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ASP Member Spotlight: Dr. Herman Eure

Updated: Nov 20, 2019

This month's ASP Member Spotlight features Dr. Herman Eure, Professor Emeritus of Biology at Wake Forest University. For more information on Dr. Eure, check out this excellent interview Wake Forest Magazine did after Dr. Eure was awarded Wake Forest's Medallion of Merit (the highest honor this University confers).

What drew you to parasitology in particular?

I went to undergraduate school at a small historically black college on the eastern shore of Maryland called Maryland State College (now The University of Maryland Eastern Shore). My biology Professor during my second year there was a man named Dr. James B. Abram. He was from Oklahoma and he had just completed his doctorate at Oklahoma State University and his area of concentration was parasitology. He had worked on the intestinal parasites of the muskrat, Ondatra zibethica, that inhabits the wetlands of Oklahoma. I was fascinated by his work and being from a rural town in eastern North Carolina I had always been a student of the out of doors. Actually, there was nothing else to do but roam around in the woods and streams in the countryside. So, discovering that one could be outside and do work that would eventually lead to an advanced degree was very appealing to me. He became my advisor and mentor and I took every course that he taught, including parasitology and ecology, which I really liked. I found that I could combine the two into a study of parasites ecology, so I decided that I was going to go to graduate school if I ever got the chance.

Of course during those days there wasn’t a large pool of money for blacks to attend graduate school. I worked everyday that I attended college and during my last year there I worked for the secretary of the college president, Ms. Steele. Ms. Steele would often leave me notes for the work that she wanted me to do and one day she left me an application announcing a new program through the Ford Foundation called Doctoral Fellowships for Black Students. I applied, got the fellowship, and thus had funds (5 years of funding, plus a stipend to live on) for graduate school. I chose Wake Forest because the University was starting a new Ph. D program and I thought that it would be good getting in on the ground rung of a newly minted doctoral program. During my second year at Wake I started to work with Dr. Gerald Esch, another person who had attended school in Oklahoma, but OU, not OSU. He too, was a parasitologist and was just beginning to work in the area of ecological animal parasitology after spending his entire career up to that point as a biochemical parasitologist. He, Clive Kennedy, Al Bush, John Janovy, John Holmes, and Brent Nichol were the first to work extensively in this new area and it dovetailed perfectly with what I wanted to do. After my course work was completed at Wake I spent two years at the Savannah River Ecology Lab in Aiken, SC working on the parasites of largemouth bass in one of the heated reservoirs on that site. Long story, but that is how I got into parasitology.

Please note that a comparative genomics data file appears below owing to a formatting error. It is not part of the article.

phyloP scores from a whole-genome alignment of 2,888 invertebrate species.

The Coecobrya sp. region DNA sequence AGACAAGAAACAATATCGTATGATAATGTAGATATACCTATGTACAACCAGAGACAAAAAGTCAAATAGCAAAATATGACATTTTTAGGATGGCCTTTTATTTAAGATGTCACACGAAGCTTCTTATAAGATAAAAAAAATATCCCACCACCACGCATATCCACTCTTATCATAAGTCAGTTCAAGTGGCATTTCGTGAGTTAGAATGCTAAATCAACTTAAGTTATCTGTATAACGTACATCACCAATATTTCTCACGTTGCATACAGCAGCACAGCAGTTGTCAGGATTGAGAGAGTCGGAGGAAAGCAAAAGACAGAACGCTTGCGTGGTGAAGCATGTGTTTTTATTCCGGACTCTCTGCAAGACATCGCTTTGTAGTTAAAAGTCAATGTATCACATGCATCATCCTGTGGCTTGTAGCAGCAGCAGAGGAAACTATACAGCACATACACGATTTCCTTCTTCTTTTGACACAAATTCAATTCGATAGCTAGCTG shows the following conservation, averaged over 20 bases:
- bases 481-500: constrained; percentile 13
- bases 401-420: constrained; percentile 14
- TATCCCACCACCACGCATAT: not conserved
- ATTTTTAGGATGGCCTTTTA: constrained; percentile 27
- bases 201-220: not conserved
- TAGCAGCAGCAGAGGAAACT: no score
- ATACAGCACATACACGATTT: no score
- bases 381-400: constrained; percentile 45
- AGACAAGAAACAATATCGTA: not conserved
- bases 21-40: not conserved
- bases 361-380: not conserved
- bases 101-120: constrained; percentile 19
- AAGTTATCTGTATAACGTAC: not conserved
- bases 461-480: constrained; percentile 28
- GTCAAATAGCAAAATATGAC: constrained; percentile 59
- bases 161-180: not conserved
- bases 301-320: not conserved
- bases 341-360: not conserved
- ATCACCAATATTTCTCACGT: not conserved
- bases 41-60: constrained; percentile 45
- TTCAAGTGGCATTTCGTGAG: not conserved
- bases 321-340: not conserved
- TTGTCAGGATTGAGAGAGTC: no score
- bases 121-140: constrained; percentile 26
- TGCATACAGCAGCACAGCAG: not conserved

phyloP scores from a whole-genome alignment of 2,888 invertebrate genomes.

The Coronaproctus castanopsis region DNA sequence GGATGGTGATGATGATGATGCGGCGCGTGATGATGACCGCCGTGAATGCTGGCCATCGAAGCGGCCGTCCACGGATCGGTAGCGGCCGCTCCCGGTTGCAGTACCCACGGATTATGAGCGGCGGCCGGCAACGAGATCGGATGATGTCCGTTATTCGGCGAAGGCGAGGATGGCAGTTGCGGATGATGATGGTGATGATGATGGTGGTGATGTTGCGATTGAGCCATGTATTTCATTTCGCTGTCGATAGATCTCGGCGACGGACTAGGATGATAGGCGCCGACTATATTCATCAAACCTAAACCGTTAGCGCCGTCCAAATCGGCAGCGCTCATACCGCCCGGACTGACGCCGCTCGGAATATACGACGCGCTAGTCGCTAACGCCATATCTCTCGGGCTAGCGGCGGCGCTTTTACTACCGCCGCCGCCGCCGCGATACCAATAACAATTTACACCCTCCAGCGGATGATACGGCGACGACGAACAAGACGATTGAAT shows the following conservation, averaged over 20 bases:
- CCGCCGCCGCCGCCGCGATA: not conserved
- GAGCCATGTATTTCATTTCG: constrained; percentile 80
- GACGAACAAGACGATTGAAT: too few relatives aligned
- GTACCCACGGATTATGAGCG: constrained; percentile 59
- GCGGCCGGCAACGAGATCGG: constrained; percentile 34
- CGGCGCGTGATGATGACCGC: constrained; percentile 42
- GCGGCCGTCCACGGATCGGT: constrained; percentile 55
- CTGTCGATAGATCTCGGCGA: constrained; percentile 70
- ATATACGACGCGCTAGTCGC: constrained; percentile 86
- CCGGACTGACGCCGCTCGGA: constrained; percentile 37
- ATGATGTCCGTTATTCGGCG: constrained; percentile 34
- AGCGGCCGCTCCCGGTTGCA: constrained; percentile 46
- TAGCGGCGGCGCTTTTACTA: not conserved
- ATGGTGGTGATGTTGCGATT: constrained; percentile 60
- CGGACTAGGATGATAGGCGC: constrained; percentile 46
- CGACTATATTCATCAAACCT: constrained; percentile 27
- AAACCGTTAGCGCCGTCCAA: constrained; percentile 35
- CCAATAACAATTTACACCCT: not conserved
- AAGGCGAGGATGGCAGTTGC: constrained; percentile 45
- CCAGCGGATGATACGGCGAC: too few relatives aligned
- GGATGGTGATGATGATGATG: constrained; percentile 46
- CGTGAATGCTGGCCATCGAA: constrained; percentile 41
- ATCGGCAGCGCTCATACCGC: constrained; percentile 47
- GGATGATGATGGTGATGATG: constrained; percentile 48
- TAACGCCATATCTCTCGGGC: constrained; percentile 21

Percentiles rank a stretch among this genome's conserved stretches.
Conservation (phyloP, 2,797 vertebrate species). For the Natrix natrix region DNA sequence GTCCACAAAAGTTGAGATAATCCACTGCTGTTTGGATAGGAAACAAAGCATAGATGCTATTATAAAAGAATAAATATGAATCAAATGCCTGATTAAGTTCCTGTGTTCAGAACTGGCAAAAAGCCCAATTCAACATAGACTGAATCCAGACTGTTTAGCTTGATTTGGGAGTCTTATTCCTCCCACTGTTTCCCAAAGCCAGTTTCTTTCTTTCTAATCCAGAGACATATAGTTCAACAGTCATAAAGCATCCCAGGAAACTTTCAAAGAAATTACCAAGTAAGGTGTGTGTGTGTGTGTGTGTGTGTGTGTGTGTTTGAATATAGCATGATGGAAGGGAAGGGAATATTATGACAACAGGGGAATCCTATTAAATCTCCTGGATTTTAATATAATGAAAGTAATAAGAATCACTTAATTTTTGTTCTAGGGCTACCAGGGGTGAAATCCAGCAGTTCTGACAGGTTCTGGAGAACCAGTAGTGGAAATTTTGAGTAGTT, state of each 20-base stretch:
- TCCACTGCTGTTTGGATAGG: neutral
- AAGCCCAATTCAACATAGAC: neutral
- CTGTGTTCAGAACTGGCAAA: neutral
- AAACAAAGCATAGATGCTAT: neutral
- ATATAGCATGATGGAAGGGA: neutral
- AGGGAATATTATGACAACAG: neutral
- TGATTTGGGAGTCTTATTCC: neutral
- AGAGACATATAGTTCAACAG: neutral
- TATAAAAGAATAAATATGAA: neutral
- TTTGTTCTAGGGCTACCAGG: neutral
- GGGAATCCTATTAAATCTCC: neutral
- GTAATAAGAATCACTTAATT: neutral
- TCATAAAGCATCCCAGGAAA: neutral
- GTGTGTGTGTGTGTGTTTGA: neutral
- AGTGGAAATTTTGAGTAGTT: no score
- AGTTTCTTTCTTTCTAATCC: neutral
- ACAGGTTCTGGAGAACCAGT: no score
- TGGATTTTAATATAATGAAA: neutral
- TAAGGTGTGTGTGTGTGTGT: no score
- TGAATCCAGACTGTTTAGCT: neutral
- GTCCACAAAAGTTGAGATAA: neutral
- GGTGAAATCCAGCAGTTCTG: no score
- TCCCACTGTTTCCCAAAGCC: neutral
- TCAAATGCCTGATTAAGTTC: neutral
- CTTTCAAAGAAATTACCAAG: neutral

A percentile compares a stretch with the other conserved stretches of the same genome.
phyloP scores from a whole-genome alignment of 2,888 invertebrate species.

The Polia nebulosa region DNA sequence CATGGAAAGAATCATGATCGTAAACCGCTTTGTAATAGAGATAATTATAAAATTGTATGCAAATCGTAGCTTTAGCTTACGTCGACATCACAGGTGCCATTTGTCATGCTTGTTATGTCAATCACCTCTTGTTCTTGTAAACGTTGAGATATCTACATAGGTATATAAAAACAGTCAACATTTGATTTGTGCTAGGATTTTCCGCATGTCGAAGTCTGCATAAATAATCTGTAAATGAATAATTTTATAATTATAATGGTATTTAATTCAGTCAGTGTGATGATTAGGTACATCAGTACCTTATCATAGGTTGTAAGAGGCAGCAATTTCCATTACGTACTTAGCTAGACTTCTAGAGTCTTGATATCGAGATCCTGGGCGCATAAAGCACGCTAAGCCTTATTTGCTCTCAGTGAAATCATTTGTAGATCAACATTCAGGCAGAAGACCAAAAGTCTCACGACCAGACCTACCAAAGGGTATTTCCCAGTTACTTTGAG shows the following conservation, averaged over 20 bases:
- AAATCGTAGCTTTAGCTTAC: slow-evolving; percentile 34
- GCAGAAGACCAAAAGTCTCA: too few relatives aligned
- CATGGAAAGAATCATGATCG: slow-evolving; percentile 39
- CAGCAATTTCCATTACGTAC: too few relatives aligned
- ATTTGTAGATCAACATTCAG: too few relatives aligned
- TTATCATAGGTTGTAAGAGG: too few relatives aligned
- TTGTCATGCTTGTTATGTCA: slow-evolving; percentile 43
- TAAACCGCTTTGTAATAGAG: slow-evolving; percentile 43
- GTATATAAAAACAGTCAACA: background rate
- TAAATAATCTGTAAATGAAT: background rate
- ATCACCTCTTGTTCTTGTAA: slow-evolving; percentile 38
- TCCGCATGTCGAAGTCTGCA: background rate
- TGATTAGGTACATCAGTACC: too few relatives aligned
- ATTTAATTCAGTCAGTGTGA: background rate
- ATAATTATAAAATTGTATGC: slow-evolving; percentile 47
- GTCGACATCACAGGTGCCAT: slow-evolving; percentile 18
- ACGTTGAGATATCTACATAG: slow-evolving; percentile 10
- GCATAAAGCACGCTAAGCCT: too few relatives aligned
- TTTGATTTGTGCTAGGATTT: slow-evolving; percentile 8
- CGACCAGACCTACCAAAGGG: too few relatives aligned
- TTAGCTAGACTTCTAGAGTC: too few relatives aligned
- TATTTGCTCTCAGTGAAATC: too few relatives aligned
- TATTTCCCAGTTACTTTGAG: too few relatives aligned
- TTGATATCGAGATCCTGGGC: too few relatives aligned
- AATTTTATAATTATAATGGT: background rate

What was your most exciting discovery?

One of the parasites that I found in the bass was a tapeworm called Proteocephalus ambloplitis. Freeman and Esch had both previously worked on this tapeworm in Canada and Gull Lake, Michigan, respectively, and had found that the migration of this tapeworm from parenteric to enteric sites occurred in late spring and summer. It was theorized that, among the triggering cues for migration, one was a change in the water temperature as temperatures rose in those latitudes. The change in temperature range was thought to be an increase from 7 to 12 degrees. Thus, adult tapeworms only appeared in the guts of bass in late spring, summer, and fall and persisted until the winter freeze occurred. Well, in South Carolina water temperatures never get to either of those temperatures because the lakes don’t freeze, plus there was also thermal input from the reactors that were cooled by the reservoir waters. And, I discovered adult tapeworms in fish in December and January! Esch did not believe me until he came down to Aiken from Winston-Salem, NC and I dissected a fish in front of him and extracted adult tapeworms! The theory of the temperature increase triggering migration had to be revisited. Ultimately we postulated that a change in water temperature could be one of the cues and it could be a temperature approaching the 12 degree range as suggested, but that change would occur from fall to winter in southern latitudes, thus triggering enteric migration. In addition, if the range is correct that temperature would only be seen as temps dropped, not rose, in the south during the winter months. The concept of latitudinal shifts in parasite life cycles thus added to our many questions of parasite ecology and how environmental factors drive parasite population occurrences and densities.